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  1. #21
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    Default The Sisterhood

    Quote Originally Posted by delirium View Post

    Are women allowed to critique each other and still be feminist? If so, under what conditions? Does the physical appearance of the one being discussed change the above question?
    I've never associated feminism with not being allowed to critique women. I've also never thought of myself as a "feminist", just more of a "we are all equal" kind of stance.

    I think it's natural to judge (internally) various situations and things: people/behaviour/appearance/points of view/art/music etc, and those initial first reactions can often shift when more information is processed.

    I guess what someone does with those first impressions will determine whether they are behaving appropriately or not. For example, you might meet someone for the first time with awful breath. You could scrunch your nose up and loudly exclaim "ewe" while jumping back 2 steps. Or you could smile and nod and try to hold your breath, and quickly (subtly) escape to make conversation with someone who has better dental hygiene.

    You could look at a photo of a woman and think: wow she's ugly. That's a natural reaction, and doesn't necessarily mean that she IS ugly - it also doesn't mean you are unkind. we all have different ways of interpreting and processing the information around us and often it's a reflex that we can't control. If we then go on to post on that woman's photo "you're ugly!" Then that would be cruel.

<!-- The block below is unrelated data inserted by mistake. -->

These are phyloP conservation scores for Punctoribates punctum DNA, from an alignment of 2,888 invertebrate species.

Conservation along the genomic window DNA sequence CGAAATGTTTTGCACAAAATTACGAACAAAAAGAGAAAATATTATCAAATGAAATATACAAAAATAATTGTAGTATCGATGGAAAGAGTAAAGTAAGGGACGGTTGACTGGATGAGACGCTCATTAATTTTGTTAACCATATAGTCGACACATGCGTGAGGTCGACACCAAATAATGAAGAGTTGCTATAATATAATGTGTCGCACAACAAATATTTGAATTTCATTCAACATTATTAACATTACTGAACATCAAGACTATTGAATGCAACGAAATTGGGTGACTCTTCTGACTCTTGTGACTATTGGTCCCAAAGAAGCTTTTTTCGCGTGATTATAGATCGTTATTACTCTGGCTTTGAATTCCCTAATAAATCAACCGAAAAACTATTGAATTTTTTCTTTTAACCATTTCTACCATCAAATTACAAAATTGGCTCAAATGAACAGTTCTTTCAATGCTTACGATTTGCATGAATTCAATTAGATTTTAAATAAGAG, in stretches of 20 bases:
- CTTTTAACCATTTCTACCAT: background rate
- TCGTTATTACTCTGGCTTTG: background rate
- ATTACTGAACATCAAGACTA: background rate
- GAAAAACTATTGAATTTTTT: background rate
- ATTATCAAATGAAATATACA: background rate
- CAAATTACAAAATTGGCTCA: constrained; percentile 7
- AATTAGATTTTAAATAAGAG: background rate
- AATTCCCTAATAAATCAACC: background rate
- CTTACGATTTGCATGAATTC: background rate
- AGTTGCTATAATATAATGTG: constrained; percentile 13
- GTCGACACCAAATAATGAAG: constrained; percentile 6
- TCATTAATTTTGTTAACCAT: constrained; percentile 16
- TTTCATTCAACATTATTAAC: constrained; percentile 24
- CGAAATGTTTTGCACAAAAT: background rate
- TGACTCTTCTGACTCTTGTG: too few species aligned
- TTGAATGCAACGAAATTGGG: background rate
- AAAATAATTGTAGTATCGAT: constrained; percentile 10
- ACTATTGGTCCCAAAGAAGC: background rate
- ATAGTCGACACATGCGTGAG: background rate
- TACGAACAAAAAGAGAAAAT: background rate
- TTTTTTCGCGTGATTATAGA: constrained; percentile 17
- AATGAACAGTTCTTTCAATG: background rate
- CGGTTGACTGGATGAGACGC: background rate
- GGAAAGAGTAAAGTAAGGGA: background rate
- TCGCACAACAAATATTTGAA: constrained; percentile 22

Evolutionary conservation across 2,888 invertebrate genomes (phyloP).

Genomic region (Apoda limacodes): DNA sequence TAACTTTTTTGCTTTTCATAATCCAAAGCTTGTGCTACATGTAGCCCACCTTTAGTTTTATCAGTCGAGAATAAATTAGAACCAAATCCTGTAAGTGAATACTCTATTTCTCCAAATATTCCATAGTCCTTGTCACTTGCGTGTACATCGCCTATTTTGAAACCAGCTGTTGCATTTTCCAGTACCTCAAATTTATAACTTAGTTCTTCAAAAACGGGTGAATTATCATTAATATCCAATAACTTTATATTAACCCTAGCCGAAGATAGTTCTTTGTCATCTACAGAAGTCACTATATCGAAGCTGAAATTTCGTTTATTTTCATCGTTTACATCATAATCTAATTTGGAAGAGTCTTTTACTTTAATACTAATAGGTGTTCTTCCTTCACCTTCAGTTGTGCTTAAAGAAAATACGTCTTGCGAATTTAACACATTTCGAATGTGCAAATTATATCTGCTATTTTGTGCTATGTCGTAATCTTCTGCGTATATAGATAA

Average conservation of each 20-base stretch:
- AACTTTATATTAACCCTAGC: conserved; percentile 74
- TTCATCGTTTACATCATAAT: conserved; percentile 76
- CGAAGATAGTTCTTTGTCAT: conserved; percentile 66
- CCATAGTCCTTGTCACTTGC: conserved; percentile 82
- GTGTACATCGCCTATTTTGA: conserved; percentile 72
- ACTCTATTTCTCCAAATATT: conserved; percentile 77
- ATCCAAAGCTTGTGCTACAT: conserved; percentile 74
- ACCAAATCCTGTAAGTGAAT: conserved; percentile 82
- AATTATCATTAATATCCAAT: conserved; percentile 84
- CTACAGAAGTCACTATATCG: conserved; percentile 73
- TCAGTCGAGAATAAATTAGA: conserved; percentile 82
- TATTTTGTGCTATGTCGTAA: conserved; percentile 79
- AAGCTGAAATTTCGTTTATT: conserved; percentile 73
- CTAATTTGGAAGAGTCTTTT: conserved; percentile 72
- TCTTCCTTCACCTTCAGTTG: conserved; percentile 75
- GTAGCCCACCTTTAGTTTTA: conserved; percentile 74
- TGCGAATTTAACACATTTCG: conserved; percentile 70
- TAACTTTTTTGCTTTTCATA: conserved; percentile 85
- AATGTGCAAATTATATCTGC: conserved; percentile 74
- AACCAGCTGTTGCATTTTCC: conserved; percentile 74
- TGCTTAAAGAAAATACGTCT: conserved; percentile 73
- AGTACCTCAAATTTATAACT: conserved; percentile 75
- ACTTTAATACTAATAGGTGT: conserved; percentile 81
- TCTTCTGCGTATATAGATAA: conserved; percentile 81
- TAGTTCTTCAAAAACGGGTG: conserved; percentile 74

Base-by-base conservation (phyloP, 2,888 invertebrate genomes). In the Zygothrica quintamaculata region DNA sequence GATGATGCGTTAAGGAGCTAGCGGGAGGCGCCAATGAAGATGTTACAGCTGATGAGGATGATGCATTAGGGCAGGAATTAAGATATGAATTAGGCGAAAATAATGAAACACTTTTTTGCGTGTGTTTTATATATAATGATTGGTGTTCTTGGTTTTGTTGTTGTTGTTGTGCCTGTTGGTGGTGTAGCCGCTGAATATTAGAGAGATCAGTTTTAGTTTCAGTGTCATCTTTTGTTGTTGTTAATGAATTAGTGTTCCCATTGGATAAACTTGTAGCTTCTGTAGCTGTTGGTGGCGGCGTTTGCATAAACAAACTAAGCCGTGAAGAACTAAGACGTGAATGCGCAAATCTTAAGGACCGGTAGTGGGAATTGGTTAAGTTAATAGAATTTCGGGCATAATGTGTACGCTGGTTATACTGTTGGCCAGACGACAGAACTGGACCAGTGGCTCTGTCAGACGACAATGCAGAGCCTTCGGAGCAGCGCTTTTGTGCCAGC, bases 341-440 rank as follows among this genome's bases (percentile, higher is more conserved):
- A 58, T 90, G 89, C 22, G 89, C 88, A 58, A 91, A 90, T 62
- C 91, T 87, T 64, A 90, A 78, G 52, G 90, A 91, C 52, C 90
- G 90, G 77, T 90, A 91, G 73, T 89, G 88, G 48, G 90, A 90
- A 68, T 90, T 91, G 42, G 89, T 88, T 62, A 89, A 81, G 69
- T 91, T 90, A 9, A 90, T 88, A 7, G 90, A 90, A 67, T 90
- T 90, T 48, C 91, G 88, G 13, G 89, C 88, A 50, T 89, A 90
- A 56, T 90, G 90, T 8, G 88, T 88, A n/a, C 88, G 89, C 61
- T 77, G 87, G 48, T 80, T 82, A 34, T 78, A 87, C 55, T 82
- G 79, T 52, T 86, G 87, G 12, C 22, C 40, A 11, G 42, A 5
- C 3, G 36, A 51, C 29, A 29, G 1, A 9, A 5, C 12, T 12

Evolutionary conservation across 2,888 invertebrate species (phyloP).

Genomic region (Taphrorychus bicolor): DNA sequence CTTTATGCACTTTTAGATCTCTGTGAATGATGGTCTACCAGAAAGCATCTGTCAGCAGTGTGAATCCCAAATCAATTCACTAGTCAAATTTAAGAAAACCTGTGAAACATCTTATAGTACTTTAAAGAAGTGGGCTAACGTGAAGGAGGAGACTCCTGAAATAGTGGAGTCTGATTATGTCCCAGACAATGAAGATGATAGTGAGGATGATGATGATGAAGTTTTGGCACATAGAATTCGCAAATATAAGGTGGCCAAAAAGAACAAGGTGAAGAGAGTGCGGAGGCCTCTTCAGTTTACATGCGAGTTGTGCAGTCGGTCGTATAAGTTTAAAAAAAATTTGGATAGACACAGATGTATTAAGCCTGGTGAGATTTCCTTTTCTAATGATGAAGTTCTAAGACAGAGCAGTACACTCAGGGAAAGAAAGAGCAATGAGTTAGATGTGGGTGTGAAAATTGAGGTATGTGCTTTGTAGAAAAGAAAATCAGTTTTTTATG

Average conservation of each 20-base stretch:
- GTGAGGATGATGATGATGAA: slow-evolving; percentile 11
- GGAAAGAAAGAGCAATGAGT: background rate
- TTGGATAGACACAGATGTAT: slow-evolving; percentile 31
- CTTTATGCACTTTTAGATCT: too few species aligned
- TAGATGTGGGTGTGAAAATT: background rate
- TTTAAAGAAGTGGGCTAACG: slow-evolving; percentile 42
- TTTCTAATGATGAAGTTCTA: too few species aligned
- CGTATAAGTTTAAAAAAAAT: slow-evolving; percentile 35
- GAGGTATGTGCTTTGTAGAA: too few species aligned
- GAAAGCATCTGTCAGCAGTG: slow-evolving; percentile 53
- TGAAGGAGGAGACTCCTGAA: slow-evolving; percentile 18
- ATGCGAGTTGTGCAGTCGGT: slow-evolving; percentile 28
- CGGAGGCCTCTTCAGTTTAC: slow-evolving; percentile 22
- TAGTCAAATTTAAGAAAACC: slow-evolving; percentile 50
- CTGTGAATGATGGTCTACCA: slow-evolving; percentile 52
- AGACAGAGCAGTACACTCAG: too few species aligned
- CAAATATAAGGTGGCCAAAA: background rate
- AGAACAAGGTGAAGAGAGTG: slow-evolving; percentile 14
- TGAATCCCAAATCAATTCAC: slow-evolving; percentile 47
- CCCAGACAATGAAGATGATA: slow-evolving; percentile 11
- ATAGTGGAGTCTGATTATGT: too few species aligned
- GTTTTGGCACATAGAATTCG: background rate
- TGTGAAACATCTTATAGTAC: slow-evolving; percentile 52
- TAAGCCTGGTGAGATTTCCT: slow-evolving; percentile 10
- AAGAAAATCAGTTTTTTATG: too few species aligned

Since beauty is in the eye of the beholder, I think it's moot what the physical appearance of the person being critiqued actually is. I.e they could be stick thin or morbidly obese, or anywhere in between, and two different people looking at that person might feel completely opposite things about whether that person is attractive or not. But I don't see any reason why someone can't critique another person's appearance if they do it with respect.

    Especially when that person posts selfies of themselves online. I'm not referring to anyone specifically, but generally am referring to women who, whether celebrity or not, share their images with the public (for example on Instagram). There is only one reason to post photos of yourself online. To get feedback. That doesn't mean it gives people licence to be cruel. But it shouldn't be surprising when people comment.

    Quote Originally Posted by delirium View Post
    Is there a Sisterhood rule where many women think any criticism of members of our own sex is off limits? Should there be? Why do we seem to come to the aid of 'attractive' women by believing jealousy is always the source? Does that not in fact reinforce the antithesis of the Sisterhood? To automatically assume any criticism of our own gender only stems from personal competitiveness and low self esteem? Why are we happy to have frank conversations about men but not women?
    I've never considered there to be a sisterhood or that there was an unspoken rule about criticising other women.